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Responding to a Cyber Attack – Your Liability

Add Kmart and Dairy Queen to the list of cyber attack victims.  Both companies confirmed earlier this month that they had suffered such breaches.  JPMorgan’s CEO, whose company suffered its own breach earlier this month, said: “This is going to be a big deal and there will be a lot of battles.”
 
If you find yourself fighting one of these battles, do you know your obligations if you lose? 
 
In such case, your primary obligation is to notify all individuals whose personal identifiable information (“PII”) has been compromised. 
 
State data notification laws require companies who have suffered data breaches to provide this notification.  Each state has its own data notification law, intended to protect the state residents.  Thus, although your company may be located in Pennsylvania, if you have customers in all 50 states and you suffer a cyber attack that affects all of those customers, then you must abide by each one of these 50 state laws.
 
Again, while each state has a different law with different requirements and penalties, here is a general overview of these laws:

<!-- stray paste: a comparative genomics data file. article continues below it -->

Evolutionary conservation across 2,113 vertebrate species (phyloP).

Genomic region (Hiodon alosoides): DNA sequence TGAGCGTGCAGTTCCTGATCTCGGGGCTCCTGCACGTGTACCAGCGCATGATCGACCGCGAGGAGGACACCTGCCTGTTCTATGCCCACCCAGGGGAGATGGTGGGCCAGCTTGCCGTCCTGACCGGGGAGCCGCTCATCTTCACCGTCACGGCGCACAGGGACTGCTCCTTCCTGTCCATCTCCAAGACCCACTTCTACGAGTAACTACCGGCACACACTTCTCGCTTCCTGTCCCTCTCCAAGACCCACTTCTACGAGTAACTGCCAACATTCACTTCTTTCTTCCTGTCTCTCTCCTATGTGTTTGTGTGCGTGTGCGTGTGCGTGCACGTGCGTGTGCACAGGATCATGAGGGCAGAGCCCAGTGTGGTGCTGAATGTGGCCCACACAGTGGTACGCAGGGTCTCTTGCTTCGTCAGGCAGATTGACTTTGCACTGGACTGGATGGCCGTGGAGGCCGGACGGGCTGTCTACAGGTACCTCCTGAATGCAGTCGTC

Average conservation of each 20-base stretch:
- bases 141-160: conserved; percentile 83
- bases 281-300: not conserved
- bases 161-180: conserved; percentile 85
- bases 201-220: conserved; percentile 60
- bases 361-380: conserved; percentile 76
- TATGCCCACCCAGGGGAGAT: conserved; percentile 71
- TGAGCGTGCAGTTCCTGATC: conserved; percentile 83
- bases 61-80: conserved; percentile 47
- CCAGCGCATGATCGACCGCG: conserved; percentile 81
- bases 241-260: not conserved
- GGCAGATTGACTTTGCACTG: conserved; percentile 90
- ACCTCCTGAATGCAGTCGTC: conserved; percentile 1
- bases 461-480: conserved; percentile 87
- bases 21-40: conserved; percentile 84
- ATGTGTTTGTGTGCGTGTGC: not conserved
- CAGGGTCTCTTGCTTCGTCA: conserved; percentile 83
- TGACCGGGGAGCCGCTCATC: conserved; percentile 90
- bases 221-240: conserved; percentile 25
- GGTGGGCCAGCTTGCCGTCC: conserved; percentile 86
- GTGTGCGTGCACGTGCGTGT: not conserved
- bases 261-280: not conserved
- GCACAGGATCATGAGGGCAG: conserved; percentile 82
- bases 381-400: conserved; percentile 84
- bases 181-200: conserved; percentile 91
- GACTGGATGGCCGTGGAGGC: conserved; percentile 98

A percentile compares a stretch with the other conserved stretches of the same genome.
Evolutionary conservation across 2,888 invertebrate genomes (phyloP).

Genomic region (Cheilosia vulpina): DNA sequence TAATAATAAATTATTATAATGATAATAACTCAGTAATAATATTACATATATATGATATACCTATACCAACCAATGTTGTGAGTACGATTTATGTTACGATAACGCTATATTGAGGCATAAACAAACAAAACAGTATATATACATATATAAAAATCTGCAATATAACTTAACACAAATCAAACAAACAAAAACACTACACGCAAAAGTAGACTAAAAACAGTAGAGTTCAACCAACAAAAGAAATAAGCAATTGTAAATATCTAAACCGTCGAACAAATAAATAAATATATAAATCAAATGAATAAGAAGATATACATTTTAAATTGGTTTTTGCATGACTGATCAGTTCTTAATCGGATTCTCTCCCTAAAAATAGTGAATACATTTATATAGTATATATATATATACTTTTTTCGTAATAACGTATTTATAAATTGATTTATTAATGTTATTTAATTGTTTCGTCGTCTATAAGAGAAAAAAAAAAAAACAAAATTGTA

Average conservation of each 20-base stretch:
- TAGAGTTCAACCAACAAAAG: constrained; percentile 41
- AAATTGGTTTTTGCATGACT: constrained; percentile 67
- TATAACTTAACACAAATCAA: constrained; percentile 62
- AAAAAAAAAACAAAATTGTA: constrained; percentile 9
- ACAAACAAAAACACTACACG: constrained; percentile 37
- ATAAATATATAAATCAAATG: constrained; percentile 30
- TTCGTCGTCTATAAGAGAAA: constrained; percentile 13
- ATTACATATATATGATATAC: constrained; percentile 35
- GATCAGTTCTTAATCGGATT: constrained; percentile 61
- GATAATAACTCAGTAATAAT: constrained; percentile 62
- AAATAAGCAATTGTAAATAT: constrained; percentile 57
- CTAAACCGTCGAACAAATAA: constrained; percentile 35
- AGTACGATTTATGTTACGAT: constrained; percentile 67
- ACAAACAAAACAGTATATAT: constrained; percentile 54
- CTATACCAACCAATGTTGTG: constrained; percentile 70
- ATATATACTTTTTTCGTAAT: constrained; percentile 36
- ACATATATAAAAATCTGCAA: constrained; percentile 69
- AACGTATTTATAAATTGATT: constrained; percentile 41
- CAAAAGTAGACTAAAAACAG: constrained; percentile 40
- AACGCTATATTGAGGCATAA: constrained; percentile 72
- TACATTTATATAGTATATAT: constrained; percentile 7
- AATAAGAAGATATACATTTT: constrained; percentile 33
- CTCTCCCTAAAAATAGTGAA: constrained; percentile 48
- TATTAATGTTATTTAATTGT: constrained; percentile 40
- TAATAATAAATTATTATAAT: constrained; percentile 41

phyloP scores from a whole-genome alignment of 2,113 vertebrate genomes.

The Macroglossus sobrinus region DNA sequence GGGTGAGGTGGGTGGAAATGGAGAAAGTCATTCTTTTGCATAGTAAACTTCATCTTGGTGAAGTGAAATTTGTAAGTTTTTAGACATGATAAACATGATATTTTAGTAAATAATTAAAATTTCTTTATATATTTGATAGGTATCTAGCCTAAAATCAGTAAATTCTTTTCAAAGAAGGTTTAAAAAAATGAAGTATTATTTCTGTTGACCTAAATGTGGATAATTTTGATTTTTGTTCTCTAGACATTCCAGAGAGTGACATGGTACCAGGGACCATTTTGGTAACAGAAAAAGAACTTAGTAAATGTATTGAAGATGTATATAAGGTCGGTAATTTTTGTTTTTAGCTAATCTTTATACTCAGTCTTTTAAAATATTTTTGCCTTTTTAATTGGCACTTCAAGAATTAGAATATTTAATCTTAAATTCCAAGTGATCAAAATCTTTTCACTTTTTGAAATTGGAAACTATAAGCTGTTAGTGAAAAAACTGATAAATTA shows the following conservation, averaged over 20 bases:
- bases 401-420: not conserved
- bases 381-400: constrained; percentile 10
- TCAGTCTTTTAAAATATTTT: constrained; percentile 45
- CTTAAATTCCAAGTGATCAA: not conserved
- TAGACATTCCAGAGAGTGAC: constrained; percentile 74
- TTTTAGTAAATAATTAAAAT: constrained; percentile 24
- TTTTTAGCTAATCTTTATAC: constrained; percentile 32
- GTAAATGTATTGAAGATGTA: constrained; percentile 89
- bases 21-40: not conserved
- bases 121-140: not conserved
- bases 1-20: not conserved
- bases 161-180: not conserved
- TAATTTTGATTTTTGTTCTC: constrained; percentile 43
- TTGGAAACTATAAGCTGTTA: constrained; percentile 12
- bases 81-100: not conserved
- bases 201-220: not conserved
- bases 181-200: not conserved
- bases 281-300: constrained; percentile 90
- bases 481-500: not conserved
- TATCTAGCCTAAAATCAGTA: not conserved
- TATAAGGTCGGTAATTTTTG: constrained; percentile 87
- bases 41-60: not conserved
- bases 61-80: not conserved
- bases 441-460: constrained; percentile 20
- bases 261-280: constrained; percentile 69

Who Must Be Notified: The state resident who has had his/her PII breached. 
 
What You Must Do: Provide notice in the most expedient time possible without unreasonable delay.  In some states, you are also required to notify certain governmental agencies and/or consumer reporting agencies.
 
What is the Penalty for Failing to Provide Notice: Some states allow the person who has had his/her PII compromised to pursue damages against the company.  Other states allow for the state attorney general to assess penalties, including fines.
 
Just following the requirements of a state’s data notification law does not absolve a company of all liability.  Most of the lawsuits filed against companies who have suffered cyber attacks are filed under state common law claims.  This means that, like a lawsuit stemming from a car crash, your liability depends on whether you acted reasonably in the prevention of and response to a cyber attack.  The damages assessed against you are based on how much the victims have suffered.
 
Even though you may not escape liability under state common law, you still need to abide by these state data notification laws.  A failure to do so will increase your liability by: (1) exposing you to the penalties under these specific laws; and, (2) showing a court that you failed to act reasonably in responding to a cyber attack.
 
If you have questions about a particular state’s data notification law or about your potential liability in the event of a cyber attack, contact a member of our Emerging Technology’s Practice Group.
 
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